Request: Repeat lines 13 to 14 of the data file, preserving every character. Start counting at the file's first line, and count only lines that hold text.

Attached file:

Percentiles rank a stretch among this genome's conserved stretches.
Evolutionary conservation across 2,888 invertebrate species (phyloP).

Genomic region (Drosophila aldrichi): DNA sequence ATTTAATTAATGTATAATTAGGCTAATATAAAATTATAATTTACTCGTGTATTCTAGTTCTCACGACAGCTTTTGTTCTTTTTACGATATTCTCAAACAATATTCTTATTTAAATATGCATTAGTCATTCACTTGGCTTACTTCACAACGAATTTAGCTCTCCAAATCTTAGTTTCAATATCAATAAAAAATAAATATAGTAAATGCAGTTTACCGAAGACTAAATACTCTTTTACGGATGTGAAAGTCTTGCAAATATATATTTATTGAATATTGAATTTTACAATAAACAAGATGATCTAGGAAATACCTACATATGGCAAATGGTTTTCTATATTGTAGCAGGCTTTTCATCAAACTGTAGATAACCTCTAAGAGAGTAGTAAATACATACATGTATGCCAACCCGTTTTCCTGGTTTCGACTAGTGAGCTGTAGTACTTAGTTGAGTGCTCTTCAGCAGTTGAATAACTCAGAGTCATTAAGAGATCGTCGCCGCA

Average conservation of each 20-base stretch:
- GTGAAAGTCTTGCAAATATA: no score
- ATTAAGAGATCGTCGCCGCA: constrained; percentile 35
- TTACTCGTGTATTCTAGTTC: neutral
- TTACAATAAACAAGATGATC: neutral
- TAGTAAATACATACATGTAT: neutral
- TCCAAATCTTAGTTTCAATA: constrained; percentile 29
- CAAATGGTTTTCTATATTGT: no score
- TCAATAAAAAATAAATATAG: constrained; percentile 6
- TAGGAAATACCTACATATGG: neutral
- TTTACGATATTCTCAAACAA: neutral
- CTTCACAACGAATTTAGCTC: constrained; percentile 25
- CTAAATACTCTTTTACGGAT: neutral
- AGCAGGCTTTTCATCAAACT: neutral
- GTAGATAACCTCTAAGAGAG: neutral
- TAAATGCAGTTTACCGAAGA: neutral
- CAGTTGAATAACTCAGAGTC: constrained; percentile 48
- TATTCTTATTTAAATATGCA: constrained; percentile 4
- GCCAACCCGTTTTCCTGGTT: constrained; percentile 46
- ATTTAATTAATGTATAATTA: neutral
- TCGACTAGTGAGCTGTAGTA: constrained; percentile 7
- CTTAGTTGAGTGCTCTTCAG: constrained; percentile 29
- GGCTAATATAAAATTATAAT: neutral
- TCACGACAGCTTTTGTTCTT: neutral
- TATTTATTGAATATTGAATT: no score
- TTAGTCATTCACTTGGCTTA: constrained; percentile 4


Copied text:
- TAGGAAATACCTACATATGG: neutral
- TTTACGATATTCTCAAACAA: neutral